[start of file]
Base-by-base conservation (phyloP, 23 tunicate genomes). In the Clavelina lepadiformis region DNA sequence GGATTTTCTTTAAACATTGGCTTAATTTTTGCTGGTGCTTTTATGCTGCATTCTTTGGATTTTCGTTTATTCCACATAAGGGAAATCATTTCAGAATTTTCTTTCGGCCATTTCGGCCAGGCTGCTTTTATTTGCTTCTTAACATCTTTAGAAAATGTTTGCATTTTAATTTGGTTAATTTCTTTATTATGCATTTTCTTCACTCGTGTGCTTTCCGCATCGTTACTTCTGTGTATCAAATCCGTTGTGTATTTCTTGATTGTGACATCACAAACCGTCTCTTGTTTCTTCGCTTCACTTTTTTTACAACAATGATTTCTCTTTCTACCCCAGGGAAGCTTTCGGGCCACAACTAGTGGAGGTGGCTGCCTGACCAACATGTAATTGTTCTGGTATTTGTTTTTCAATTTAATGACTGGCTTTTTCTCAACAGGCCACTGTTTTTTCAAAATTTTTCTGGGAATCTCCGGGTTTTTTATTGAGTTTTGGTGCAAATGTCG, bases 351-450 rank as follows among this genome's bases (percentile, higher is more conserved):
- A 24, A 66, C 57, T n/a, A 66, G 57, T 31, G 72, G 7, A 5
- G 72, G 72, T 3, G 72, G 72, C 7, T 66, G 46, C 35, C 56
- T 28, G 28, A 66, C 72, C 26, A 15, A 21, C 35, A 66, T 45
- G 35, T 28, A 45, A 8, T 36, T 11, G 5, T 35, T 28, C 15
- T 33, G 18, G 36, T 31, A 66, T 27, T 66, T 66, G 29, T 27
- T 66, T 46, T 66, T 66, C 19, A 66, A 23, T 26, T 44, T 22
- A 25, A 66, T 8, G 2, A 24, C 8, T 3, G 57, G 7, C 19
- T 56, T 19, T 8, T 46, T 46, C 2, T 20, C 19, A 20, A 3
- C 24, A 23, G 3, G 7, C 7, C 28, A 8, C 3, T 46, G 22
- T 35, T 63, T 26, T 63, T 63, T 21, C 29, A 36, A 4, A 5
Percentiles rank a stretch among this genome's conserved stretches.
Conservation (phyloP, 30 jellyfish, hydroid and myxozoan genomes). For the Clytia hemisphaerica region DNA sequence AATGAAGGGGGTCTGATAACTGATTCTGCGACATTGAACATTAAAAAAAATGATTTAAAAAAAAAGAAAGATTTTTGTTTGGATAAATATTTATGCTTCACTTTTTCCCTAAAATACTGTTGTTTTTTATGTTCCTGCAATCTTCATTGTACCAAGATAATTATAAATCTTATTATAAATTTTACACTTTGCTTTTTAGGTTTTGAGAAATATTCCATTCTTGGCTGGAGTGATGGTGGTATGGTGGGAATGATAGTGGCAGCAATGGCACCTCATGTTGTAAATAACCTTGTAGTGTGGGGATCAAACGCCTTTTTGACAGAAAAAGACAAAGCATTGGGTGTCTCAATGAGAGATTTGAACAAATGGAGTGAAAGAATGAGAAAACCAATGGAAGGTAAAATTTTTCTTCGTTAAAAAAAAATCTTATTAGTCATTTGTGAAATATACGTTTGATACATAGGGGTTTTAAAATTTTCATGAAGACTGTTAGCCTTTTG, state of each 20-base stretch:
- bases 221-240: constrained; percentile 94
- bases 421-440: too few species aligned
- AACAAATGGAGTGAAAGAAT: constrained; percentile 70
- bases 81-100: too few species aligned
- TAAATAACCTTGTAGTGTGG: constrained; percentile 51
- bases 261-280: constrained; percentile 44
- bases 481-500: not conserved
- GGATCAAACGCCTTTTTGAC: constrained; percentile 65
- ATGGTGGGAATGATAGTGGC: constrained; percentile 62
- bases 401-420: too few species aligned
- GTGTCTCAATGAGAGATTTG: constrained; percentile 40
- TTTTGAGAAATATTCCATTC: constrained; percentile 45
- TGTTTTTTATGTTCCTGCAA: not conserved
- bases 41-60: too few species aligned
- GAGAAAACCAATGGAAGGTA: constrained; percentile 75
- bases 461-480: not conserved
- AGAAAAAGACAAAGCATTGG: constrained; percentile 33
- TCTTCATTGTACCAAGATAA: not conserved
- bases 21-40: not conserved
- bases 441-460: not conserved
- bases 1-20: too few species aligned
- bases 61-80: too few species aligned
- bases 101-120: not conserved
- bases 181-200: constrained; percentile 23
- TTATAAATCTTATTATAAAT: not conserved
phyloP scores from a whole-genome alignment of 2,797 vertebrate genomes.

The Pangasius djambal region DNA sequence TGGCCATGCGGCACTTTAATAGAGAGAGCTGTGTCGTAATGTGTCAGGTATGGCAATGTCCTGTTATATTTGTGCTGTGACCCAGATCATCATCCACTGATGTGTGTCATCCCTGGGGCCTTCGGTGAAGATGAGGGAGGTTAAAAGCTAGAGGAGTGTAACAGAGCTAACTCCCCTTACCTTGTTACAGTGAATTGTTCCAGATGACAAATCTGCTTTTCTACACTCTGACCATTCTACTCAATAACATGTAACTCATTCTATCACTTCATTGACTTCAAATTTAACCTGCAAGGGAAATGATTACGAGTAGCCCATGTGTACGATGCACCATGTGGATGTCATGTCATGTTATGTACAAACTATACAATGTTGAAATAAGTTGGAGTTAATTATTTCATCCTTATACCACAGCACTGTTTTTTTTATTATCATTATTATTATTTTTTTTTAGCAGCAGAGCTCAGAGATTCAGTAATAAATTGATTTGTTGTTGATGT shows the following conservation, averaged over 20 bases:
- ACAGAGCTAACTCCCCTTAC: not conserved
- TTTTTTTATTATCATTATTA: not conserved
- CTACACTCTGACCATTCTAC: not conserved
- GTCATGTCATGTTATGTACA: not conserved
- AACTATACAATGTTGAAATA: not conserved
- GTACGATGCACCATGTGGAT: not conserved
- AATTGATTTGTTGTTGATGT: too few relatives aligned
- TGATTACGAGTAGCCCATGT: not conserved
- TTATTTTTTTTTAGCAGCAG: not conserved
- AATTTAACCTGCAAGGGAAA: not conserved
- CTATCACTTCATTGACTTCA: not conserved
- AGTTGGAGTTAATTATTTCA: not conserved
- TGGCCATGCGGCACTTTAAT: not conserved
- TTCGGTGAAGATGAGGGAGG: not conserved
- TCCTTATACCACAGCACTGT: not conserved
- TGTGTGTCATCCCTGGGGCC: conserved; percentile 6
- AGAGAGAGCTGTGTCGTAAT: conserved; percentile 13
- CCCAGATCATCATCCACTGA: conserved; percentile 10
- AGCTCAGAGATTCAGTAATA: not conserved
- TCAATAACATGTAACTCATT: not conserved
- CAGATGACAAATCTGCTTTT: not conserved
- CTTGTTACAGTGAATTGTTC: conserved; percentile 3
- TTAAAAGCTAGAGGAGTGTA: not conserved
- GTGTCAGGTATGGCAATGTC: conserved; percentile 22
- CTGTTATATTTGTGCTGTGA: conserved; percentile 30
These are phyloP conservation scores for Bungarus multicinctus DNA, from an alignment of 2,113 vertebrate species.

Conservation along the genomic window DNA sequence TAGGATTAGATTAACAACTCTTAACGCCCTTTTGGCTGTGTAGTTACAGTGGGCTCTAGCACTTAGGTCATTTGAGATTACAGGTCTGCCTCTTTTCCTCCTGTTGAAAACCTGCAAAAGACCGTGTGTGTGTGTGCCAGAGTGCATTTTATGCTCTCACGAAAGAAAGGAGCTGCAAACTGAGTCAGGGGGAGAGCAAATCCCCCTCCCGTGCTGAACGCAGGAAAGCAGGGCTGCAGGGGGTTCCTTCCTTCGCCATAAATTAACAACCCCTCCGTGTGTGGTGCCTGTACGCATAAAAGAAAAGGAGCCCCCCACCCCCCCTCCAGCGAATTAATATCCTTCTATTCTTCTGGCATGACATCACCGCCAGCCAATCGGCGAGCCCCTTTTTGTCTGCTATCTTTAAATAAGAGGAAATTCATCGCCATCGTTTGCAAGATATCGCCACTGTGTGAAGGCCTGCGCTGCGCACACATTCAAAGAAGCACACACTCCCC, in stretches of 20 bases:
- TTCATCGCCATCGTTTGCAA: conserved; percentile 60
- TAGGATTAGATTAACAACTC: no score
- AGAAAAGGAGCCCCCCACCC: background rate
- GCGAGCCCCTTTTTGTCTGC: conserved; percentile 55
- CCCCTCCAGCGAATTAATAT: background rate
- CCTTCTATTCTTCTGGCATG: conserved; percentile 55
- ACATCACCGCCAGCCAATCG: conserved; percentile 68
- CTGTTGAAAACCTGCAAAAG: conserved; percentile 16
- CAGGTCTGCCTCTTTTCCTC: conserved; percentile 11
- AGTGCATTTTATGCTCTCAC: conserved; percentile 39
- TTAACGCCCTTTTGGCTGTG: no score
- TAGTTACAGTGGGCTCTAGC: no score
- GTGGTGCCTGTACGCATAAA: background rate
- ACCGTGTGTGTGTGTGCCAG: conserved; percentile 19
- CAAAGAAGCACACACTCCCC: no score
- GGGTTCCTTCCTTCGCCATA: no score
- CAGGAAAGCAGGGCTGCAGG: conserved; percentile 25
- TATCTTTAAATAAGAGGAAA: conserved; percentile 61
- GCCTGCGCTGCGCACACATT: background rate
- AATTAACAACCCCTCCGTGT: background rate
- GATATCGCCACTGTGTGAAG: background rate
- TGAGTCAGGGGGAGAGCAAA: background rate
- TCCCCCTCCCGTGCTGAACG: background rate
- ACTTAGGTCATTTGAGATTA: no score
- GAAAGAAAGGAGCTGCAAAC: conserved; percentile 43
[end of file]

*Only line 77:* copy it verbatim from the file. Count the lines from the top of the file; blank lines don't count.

- AGTGCATTTTATGCTCTCAC: conserved; percentile 39